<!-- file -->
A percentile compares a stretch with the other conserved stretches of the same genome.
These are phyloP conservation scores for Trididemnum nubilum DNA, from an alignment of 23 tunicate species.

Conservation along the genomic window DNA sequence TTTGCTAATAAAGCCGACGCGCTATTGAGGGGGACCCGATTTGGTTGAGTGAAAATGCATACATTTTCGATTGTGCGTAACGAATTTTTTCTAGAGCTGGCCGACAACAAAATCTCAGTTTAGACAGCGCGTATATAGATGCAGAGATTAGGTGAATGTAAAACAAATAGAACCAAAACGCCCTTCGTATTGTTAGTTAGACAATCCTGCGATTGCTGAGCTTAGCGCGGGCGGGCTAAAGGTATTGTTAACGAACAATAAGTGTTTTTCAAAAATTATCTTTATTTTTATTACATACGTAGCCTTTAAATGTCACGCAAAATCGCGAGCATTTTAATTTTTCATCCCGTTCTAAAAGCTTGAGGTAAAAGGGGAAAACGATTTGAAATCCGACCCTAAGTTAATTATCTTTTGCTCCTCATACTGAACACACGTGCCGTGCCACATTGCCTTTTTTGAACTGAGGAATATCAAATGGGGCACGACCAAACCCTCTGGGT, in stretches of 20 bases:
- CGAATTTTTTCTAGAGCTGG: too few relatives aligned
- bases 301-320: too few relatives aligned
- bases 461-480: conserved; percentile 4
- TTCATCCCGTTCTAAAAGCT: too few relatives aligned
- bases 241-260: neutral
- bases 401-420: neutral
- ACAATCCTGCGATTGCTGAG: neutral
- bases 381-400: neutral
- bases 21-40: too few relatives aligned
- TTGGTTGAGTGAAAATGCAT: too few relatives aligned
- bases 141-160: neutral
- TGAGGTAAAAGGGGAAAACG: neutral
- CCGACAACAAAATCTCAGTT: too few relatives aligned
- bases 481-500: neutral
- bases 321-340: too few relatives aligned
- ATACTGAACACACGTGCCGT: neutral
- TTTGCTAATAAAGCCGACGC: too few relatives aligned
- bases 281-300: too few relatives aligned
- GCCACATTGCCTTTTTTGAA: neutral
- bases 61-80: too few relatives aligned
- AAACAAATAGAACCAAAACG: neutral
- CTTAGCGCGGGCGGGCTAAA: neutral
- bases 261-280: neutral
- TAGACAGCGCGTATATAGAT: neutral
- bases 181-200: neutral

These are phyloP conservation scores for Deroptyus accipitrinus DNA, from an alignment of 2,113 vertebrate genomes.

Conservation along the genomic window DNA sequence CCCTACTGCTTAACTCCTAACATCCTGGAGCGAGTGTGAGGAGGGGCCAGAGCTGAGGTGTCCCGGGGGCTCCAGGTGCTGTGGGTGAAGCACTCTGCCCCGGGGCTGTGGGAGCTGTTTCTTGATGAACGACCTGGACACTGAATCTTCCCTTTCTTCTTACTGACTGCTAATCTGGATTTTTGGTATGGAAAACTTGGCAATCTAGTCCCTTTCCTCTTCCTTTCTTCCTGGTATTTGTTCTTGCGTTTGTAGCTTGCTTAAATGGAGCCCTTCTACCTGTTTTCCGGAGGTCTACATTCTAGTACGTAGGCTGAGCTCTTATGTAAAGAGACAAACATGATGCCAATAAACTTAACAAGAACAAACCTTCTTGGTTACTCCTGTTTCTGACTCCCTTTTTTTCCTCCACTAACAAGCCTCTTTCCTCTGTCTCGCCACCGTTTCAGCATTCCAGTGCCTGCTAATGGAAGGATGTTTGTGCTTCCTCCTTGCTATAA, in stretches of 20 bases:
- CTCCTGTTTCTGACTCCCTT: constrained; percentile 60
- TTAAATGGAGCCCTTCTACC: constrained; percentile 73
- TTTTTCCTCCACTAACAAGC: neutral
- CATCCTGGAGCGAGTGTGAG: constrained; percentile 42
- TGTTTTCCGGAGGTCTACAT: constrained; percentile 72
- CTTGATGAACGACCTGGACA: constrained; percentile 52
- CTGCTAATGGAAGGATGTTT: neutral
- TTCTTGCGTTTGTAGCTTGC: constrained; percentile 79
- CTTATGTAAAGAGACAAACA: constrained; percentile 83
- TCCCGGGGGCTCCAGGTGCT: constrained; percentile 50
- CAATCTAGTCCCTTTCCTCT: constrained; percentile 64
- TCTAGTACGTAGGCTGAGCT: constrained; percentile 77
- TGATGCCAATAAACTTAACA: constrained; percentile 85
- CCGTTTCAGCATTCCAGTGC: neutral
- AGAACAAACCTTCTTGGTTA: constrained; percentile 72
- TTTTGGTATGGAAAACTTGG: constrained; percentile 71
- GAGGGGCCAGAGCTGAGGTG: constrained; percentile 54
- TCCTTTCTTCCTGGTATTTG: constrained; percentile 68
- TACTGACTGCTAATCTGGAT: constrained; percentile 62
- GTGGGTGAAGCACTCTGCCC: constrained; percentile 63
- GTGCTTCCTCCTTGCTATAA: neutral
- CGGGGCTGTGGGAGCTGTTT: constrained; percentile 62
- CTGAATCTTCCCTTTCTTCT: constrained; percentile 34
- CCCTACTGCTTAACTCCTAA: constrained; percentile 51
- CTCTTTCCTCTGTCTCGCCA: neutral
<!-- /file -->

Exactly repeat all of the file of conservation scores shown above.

A percentile compares a stretch with the other conserved stretches of the same genome.
These are phyloP conservation scores for Trididemnum nubilum DNA, from an alignment of 23 tunicate species.

Conservation along the genomic window DNA sequence TTTGCTAATAAAGCCGACGCGCTATTGAGGGGGACCCGATTTGGTTGAGTGAAAATGCATACATTTTCGATTGTGCGTAACGAATTTTTTCTAGAGCTGGCCGACAACAAAATCTCAGTTTAGACAGCGCGTATATAGATGCAGAGATTAGGTGAATGTAAAACAAATAGAACCAAAACGCCCTTCGTATTGTTAGTTAGACAATCCTGCGATTGCTGAGCTTAGCGCGGGCGGGCTAAAGGTATTGTTAACGAACAATAAGTGTTTTTCAAAAATTATCTTTATTTTTATTACATACGTAGCCTTTAAATGTCACGCAAAATCGCGAGCATTTTAATTTTTCATCCCGTTCTAAAAGCTTGAGGTAAAAGGGGAAAACGATTTGAAATCCGACCCTAAGTTAATTATCTTTTGCTCCTCATACTGAACACACGTGCCGTGCCACATTGCCTTTTTTGAACTGAGGAATATCAAATGGGGCACGACCAAACCCTCTGGGT, in stretches of 20 bases:
- CGAATTTTTTCTAGAGCTGG: too few relatives aligned
- bases 301-320: too few relatives aligned
- bases 461-480: conserved; percentile 4
- TTCATCCCGTTCTAAAAGCT: too few relatives aligned
- bases 241-260: neutral
- bases 401-420: neutral
- ACAATCCTGCGATTGCTGAG: neutral
- bases 381-400: neutral
- bases 21-40: too few relatives aligned
- TTGGTTGAGTGAAAATGCAT: too few relatives aligned
- bases 141-160: neutral
- TGAGGTAAAAGGGGAAAACG: neutral
- CCGACAACAAAATCTCAGTT: too few relatives aligned
- bases 481-500: neutral
- bases 321-340: too few relatives aligned
- ATACTGAACACACGTGCCGT: neutral
- TTTGCTAATAAAGCCGACGC: too few relatives aligned
- bases 281-300: too few relatives aligned
- GCCACATTGCCTTTTTTGAA: neutral
- bases 61-80: too few relatives aligned
- AAACAAATAGAACCAAAACG: neutral
- CTTAGCGCGGGCGGGCTAAA: neutral
- bases 261-280: neutral
- TAGACAGCGCGTATATAGAT: neutral
- bases 181-200: neutral

These are phyloP conservation scores for Deroptyus accipitrinus DNA, from an alignment of 2,113 vertebrate genomes.

Conservation along the genomic window DNA sequence CCCTACTGCTTAACTCCTAACATCCTGGAGCGAGTGTGAGGAGGGGCCAGAGCTGAGGTGTCCCGGGGGCTCCAGGTGCTGTGGGTGAAGCACTCTGCCCCGGGGCTGTGGGAGCTGTTTCTTGATGAACGACCTGGACACTGAATCTTCCCTTTCTTCTTACTGACTGCTAATCTGGATTTTTGGTATGGAAAACTTGGCAATCTAGTCCCTTTCCTCTTCCTTTCTTCCTGGTATTTGTTCTTGCGTTTGTAGCTTGCTTAAATGGAGCCCTTCTACCTGTTTTCCGGAGGTCTACATTCTAGTACGTAGGCTGAGCTCTTATGTAAAGAGACAAACATGATGCCAATAAACTTAACAAGAACAAACCTTCTTGGTTACTCCTGTTTCTGACTCCCTTTTTTTCCTCCACTAACAAGCCTCTTTCCTCTGTCTCGCCACCGTTTCAGCATTCCAGTGCCTGCTAATGGAAGGATGTTTGTGCTTCCTCCTTGCTATAA, in stretches of 20 bases:
- CTCCTGTTTCTGACTCCCTT: constrained; percentile 60
- TTAAATGGAGCCCTTCTACC: constrained; percentile 73
- TTTTTCCTCCACTAACAAGC: neutral
- CATCCTGGAGCGAGTGTGAG: constrained; percentile 42
- TGTTTTCCGGAGGTCTACAT: constrained; percentile 72
- CTTGATGAACGACCTGGACA: constrained; percentile 52
- CTGCTAATGGAAGGATGTTT: neutral
- TTCTTGCGTTTGTAGCTTGC: constrained; percentile 79
- CTTATGTAAAGAGACAAACA: constrained; percentile 83
- TCCCGGGGGCTCCAGGTGCT: constrained; percentile 50
- CAATCTAGTCCCTTTCCTCT: constrained; percentile 64
- TCTAGTACGTAGGCTGAGCT: constrained; percentile 77
- TGATGCCAATAAACTTAACA: constrained; percentile 85
- CCGTTTCAGCATTCCAGTGC: neutral
- AGAACAAACCTTCTTGGTTA: constrained; percentile 72
- TTTTGGTATGGAAAACTTGG: constrained; percentile 71
- GAGGGGCCAGAGCTGAGGTG: constrained; percentile 54
- TCCTTTCTTCCTGGTATTTG: constrained; percentile 68
- TACTGACTGCTAATCTGGAT: constrained; percentile 62
- GTGGGTGAAGCACTCTGCCC: constrained; percentile 63
- GTGCTTCCTCCTTGCTATAA: neutral
- CGGGGCTGTGGGAGCTGTTT: constrained; percentile 62
- CTGAATCTTCCCTTTCTTCT: constrained; percentile 34
- CCCTACTGCTTAACTCCTAA: constrained; percentile 51
- CTCTTTCCTCTGTCTCGCCA: neutral